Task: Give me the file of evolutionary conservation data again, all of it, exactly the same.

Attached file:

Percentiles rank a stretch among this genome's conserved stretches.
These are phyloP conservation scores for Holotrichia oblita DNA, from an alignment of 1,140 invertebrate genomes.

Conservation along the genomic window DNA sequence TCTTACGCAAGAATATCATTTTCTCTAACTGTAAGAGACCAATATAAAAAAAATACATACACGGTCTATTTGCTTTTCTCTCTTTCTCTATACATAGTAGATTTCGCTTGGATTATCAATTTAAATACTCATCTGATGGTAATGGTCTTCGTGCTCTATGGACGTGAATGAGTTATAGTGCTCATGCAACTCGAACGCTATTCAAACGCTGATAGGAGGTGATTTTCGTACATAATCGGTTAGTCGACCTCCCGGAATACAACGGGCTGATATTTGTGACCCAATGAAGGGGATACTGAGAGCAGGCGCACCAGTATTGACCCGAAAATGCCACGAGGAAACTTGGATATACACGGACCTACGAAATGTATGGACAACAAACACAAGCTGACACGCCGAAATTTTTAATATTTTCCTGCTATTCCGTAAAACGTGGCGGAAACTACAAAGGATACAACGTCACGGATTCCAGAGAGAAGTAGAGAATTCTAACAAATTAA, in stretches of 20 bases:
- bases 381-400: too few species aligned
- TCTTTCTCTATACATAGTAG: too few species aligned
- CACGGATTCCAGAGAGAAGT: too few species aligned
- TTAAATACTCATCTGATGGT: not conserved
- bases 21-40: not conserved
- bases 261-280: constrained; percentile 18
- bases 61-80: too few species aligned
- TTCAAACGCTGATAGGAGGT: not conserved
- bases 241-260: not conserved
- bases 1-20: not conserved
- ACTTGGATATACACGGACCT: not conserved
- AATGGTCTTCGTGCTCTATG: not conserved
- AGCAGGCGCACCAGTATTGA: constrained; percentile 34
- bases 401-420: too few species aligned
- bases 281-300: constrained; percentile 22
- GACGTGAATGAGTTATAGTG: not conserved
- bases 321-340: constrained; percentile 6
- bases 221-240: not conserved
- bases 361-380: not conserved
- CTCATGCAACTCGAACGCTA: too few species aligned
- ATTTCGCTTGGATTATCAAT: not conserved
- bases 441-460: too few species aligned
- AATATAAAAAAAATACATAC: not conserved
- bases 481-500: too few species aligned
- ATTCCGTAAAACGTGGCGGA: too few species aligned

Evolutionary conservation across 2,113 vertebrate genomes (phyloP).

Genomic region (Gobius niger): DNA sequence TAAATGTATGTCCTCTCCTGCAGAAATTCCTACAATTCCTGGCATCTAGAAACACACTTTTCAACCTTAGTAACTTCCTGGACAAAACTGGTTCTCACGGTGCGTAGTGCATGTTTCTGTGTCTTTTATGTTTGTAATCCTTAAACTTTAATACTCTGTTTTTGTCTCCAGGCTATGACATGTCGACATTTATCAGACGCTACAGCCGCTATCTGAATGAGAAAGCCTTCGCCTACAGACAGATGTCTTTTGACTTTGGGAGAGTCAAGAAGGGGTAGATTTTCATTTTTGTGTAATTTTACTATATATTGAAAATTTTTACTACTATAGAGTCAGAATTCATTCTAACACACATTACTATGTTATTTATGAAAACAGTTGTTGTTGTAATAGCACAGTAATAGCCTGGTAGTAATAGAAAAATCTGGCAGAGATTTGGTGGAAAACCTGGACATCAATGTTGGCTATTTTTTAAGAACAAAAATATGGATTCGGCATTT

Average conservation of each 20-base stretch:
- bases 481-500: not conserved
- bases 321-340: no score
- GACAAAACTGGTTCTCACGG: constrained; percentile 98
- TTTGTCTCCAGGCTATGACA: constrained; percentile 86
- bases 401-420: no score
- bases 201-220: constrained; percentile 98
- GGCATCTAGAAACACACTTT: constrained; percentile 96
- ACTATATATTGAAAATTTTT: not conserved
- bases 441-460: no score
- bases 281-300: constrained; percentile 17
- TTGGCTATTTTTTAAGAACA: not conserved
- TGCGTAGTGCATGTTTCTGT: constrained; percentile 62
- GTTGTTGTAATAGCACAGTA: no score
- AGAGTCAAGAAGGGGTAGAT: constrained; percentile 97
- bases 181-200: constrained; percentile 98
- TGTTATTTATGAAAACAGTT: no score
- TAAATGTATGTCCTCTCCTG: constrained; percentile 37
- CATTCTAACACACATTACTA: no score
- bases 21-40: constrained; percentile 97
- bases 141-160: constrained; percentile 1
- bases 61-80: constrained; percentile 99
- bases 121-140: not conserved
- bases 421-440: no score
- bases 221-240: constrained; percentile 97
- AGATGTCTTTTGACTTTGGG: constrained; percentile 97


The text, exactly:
Percentiles rank a stretch among this genome's conserved stretches.
These are phyloP conservation scores for Holotrichia oblita DNA, from an alignment of 1,140 invertebrate genomes.

Conservation along the genomic window DNA sequence TCTTACGCAAGAATATCATTTTCTCTAACTGTAAGAGACCAATATAAAAAAAATACATACACGGTCTATTTGCTTTTCTCTCTTTCTCTATACATAGTAGATTTCGCTTGGATTATCAATTTAAATACTCATCTGATGGTAATGGTCTTCGTGCTCTATGGACGTGAATGAGTTATAGTGCTCATGCAACTCGAACGCTATTCAAACGCTGATAGGAGGTGATTTTCGTACATAATCGGTTAGTCGACCTCCCGGAATACAACGGGCTGATATTTGTGACCCAATGAAGGGGATACTGAGAGCAGGCGCACCAGTATTGACCCGAAAATGCCACGAGGAAACTTGGATATACACGGACCTACGAAATGTATGGACAACAAACACAAGCTGACACGCCGAAATTTTTAATATTTTCCTGCTATTCCGTAAAACGTGGCGGAAACTACAAAGGATACAACGTCACGGATTCCAGAGAGAAGTAGAGAATTCTAACAAATTAA, in stretches of 20 bases:
- bases 381-400: too few species aligned
- TCTTTCTCTATACATAGTAG: too few species aligned
- CACGGATTCCAGAGAGAAGT: too few species aligned
- TTAAATACTCATCTGATGGT: not conserved
- bases 21-40: not conserved
- bases 261-280: constrained; percentile 18
- bases 61-80: too few species aligned
- TTCAAACGCTGATAGGAGGT: not conserved
- bases 241-260: not conserved
- bases 1-20: not conserved
- ACTTGGATATACACGGACCT: not conserved
- AATGGTCTTCGTGCTCTATG: not conserved
- AGCAGGCGCACCAGTATTGA: constrained; percentile 34
- bases 401-420: too few species aligned
- bases 281-300: constrained; percentile 22
- GACGTGAATGAGTTATAGTG: not conserved
- bases 321-340: constrained; percentile 6
- bases 221-240: not conserved
- bases 361-380: not conserved
- CTCATGCAACTCGAACGCTA: too few species aligned
- ATTTCGCTTGGATTATCAAT: not conserved
- bases 441-460: too few species aligned
- AATATAAAAAAAATACATAC: not conserved
- bases 481-500: too few species aligned
- ATTCCGTAAAACGTGGCGGA: too few species aligned

Evolutionary conservation across 2,113 vertebrate genomes (phyloP).

Genomic region (Gobius niger): DNA sequence TAAATGTATGTCCTCTCCTGCAGAAATTCCTACAATTCCTGGCATCTAGAAACACACTTTTCAACCTTAGTAACTTCCTGGACAAAACTGGTTCTCACGGTGCGTAGTGCATGTTTCTGTGTCTTTTATGTTTGTAATCCTTAAACTTTAATACTCTGTTTTTGTCTCCAGGCTATGACATGTCGACATTTATCAGACGCTACAGCCGCTATCTGAATGAGAAAGCCTTCGCCTACAGACAGATGTCTTTTGACTTTGGGAGAGTCAAGAAGGGGTAGATTTTCATTTTTGTGTAATTTTACTATATATTGAAAATTTTTACTACTATAGAGTCAGAATTCATTCTAACACACATTACTATGTTATTTATGAAAACAGTTGTTGTTGTAATAGCACAGTAATAGCCTGGTAGTAATAGAAAAATCTGGCAGAGATTTGGTGGAAAACCTGGACATCAATGTTGGCTATTTTTTAAGAACAAAAATATGGATTCGGCATTT

Average conservation of each 20-base stretch:
- bases 481-500: not conserved
- bases 321-340: no score
- GACAAAACTGGTTCTCACGG: constrained; percentile 98
- TTTGTCTCCAGGCTATGACA: constrained; percentile 86
- bases 401-420: no score
- bases 201-220: constrained; percentile 98
- GGCATCTAGAAACACACTTT: constrained; percentile 96
- ACTATATATTGAAAATTTTT: not conserved
- bases 441-460: no score
- bases 281-300: constrained; percentile 17
- TTGGCTATTTTTTAAGAACA: not conserved
- TGCGTAGTGCATGTTTCTGT: constrained; percentile 62
- GTTGTTGTAATAGCACAGTA: no score
- AGAGTCAAGAAGGGGTAGAT: constrained; percentile 97
- bases 181-200: constrained; percentile 98
- TGTTATTTATGAAAACAGTT: no score
- TAAATGTATGTCCTCTCCTG: constrained; percentile 37
- CATTCTAACACACATTACTA: no score
- bases 21-40: constrained; percentile 97
- bases 141-160: constrained; percentile 1
- bases 61-80: constrained; percentile 99
- bases 121-140: not conserved
- bases 421-440: no score
- bases 221-240: constrained; percentile 97
- AGATGTCTTTTGACTTTGGG: constrained; percentile 97